François Hollande: The PS leader won the run-off presidential election in May 2012, and began his term with a strong popular mandate that was confirmed by the victory of the PS in the June parliamentary elections. In contrast to the populist tone of his campaign, Hollande’s governing style has been characterized by cautious pragmatism, an approach that has alienated his supporters on the left and disappointed centrist voters who are frustrated by his failure to tackle essential structural reforms. Hollande’s approval rating had plummeted to less than 20%, the lowest for any president in the post-World War II period. The EU’s partial retreat from its hard-line insistence on austerity provided the president with some temporary fiscal breathing space, but the economy has not responded as hoped. Following a series of painful defeats at subnational and European elections beginning in March 2014, the president has concluded that only an economic recovery can spare his party a crushing defeat in 2017, and has adopted a more aggressive approach to reform. However, the result is likely to be the further alienation of leftist elements within his party and an economic recovery that is too weak to convince centrist voters to give the Socialists another term.
Nicolas Sarkozy: Hollande’s predecessor has made a political comeback following his defeat in the 2012 presidential election. Despite his close ties to a party financing scandal, Sarkozy won re-election as leader of the center-right UMP in November 2014, positioning him to make another run for the presidency in 2017. Sarkozy has sought to distance the UMP from its recent scandals by, among other things, changing the bloc’s name to The Republicans (LR). Beyond the obvious benefit of discarding a damaged brand, the name change is also in keeping with a broader strategy of positioning the center-right alliance as the defender of a democratic tradition that the LR contends has been undermined by the PS administration’s controversial anti-terror measures, and is further threatened by the ascendance of the FN. In the likely event that Sarkozy is elected to a second term as president in 2017, an LR administration can be expected to pursue a mostly business-friendly policy agenda. The bigger question is whether a center-right government can secure enough support in the Parliament to quickly and efficiently implement that agenda.
The Republicans: A center-right party formed through the merger of several smaller parties in 2002, the LR (previously known as the Union for a Popular Movement) draws on a broad range of political traditions, but its policy approach in large part has reflected the Gaullist and liberal perspectives of its constituent founding parties. The party generally favors market-based economic policies, but occasionally moves in the direction of economic nationalism, a manifestation of the Gaullist emphasis on French independence. The LR is in a strong position to reclaim the presidency in 2017, but factional strife, a damaging financing scandal, and competition from the far-right FN pose impediments to the party’s ability to secure an outright majority of seats in the National Assembly.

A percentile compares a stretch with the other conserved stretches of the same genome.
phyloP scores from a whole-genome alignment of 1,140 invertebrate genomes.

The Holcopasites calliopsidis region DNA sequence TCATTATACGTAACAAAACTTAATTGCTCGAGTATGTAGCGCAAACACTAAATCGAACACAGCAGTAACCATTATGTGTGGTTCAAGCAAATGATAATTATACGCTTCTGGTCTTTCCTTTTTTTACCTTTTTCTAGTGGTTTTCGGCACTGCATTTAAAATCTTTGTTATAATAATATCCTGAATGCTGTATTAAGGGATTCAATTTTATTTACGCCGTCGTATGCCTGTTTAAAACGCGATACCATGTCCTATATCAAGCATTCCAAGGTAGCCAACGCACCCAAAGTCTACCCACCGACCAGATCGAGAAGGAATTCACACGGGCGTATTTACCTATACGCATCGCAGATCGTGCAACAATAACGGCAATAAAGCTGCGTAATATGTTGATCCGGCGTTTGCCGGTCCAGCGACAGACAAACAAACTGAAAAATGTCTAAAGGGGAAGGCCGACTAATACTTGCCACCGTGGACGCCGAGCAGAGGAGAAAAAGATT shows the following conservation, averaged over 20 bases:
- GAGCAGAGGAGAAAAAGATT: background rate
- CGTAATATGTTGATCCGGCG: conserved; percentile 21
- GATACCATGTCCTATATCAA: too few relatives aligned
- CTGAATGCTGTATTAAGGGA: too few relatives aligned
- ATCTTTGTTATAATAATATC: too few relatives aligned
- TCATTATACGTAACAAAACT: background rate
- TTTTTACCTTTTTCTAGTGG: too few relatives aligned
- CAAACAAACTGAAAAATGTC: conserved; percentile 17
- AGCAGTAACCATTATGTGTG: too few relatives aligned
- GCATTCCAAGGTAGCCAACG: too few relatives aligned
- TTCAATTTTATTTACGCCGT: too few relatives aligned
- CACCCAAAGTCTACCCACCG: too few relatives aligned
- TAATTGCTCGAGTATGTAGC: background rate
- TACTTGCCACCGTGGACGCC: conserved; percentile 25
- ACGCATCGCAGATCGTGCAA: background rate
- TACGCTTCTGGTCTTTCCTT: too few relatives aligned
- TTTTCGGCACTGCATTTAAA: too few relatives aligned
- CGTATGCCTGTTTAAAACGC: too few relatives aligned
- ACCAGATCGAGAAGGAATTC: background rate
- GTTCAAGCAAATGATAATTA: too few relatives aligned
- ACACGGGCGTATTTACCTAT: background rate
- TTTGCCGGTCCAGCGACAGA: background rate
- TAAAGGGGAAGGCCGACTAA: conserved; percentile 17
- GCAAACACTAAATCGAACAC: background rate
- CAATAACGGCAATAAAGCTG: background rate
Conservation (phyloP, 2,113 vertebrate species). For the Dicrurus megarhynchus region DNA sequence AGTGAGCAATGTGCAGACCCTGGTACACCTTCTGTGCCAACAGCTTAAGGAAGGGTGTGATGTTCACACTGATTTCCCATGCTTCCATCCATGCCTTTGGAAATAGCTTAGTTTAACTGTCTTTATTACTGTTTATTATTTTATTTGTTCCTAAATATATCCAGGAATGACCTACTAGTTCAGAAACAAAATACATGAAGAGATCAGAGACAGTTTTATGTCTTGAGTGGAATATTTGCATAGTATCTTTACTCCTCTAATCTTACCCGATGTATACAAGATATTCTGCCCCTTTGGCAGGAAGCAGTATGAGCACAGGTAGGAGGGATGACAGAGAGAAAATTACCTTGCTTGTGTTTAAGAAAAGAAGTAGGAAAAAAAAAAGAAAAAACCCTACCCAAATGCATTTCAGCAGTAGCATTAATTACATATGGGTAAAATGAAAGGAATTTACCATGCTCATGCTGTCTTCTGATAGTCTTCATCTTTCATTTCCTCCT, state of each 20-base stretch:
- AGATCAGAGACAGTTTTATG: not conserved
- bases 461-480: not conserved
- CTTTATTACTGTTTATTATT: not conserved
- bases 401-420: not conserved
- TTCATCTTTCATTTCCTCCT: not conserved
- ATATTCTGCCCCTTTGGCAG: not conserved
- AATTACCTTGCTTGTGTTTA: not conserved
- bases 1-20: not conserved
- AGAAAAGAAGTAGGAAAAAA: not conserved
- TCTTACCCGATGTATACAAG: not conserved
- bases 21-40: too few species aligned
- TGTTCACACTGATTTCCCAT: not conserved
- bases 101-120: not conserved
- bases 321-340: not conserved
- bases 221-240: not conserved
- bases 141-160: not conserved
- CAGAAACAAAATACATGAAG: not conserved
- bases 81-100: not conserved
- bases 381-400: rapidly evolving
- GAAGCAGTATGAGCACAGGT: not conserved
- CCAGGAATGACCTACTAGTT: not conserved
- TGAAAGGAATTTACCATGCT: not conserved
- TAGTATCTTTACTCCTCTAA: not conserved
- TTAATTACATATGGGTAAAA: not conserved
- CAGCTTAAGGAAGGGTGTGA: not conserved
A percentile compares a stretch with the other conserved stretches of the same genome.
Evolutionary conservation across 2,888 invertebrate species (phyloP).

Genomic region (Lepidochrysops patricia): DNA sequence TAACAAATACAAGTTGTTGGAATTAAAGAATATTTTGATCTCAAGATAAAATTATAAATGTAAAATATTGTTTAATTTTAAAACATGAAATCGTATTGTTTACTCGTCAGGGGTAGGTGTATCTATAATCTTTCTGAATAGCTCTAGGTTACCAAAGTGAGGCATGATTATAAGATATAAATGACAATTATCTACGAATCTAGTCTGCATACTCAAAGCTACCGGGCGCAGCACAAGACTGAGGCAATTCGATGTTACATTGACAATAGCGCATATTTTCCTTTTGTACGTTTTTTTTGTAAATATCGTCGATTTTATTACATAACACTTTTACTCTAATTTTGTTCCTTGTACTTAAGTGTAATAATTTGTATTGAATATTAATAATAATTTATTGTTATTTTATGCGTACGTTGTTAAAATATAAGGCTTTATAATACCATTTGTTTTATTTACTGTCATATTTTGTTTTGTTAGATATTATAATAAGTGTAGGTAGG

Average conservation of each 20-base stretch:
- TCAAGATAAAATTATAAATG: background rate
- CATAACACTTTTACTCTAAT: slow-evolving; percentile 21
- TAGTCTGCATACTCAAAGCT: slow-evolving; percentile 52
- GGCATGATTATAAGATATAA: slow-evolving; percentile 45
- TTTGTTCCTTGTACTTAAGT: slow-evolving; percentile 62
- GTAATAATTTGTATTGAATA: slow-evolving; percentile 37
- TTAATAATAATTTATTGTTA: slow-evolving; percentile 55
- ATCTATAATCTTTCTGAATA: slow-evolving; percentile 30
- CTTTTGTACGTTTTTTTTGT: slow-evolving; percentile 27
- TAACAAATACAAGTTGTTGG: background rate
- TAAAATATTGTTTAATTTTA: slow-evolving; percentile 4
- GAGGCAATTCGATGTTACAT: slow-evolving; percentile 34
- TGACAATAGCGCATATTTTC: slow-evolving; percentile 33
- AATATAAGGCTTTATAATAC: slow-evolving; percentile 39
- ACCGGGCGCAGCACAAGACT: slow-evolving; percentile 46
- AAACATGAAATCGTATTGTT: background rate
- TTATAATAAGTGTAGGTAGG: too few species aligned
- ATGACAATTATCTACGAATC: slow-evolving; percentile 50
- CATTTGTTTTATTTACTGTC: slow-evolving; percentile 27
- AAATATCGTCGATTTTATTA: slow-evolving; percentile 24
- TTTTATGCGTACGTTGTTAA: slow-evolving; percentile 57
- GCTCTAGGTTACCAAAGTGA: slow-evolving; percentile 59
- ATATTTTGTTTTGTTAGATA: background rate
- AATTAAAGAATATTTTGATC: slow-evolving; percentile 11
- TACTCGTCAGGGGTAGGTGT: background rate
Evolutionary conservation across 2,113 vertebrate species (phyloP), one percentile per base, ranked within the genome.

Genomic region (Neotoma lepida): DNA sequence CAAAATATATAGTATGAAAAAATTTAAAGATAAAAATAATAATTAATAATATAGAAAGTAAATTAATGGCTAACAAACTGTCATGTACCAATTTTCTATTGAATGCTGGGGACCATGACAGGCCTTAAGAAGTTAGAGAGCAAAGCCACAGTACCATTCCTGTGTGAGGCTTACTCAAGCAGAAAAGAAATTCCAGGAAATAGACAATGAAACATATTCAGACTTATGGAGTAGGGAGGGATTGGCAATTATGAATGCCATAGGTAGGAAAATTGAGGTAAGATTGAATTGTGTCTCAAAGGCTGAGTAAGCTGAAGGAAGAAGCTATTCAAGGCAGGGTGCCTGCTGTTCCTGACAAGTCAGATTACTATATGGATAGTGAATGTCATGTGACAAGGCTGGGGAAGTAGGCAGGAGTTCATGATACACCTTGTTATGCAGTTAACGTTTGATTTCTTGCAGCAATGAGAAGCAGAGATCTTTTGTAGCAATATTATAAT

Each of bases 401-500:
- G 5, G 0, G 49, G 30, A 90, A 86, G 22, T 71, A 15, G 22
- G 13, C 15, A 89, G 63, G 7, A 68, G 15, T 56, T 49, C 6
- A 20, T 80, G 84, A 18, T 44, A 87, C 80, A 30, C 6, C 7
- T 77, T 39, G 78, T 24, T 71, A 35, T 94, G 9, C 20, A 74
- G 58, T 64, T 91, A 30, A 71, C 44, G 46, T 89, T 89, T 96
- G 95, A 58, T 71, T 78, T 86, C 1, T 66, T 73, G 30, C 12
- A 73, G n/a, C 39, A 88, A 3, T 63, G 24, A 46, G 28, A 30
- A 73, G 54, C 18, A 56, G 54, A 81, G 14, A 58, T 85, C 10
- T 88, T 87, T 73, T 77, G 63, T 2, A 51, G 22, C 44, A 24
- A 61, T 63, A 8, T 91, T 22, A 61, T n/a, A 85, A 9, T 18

Socialist Party: The PS scored a twin victory at elections held in 2012, as Hollande won the presidency and the party won 280 seats in the 577-member National Assembly. Although more accommodating of union demands and protective of the social safety net than its center-right rival, the PS is generally inclined to do what is necessary to meet the obligations arising from France’s membership in the EU and the euro zone. In any case, the potential for a significant deviation from the established policy course to trigger market volatility has encouraged Hollande to adopt a centrist approach on economic matters, to the detriment of the internal unity of his party.
National Front: The FN put in a strong performance at local elections held in March 2014 and scored a stunning victory at European elections conducted in late May of last year. Although the FN finished second on the basis of vote share at elections for seats in departmental councils held in March 2015, the party failed to win control of a single council, a reflection of the tendency of supporters of the LR and the PS to vote for each other’s candidates to ensure the FN’s defeat in run-off elections. That same phenomenon figures to affect the outcome of the 2017 presidential election, which is shaping up as a two-way battle between Sarkozy and Marine Le Pen, the leader of the FN. Le Pen has made an effort to move the FN closer to the political mainstream since succeeding her father as party leader, most notably in the case of the party’s adoption of a less hard-line stance on immigration. However, the party’s positions on matters related to European integration—Le Pen has proposed France’s withdrawal from the euro zone, favors the restoration of barriers to the free movement of labor within the EU, and advocates the imposition of protectionist trade barriers—represent an obvious impediment to the establishment of a formal political alliance with the LR.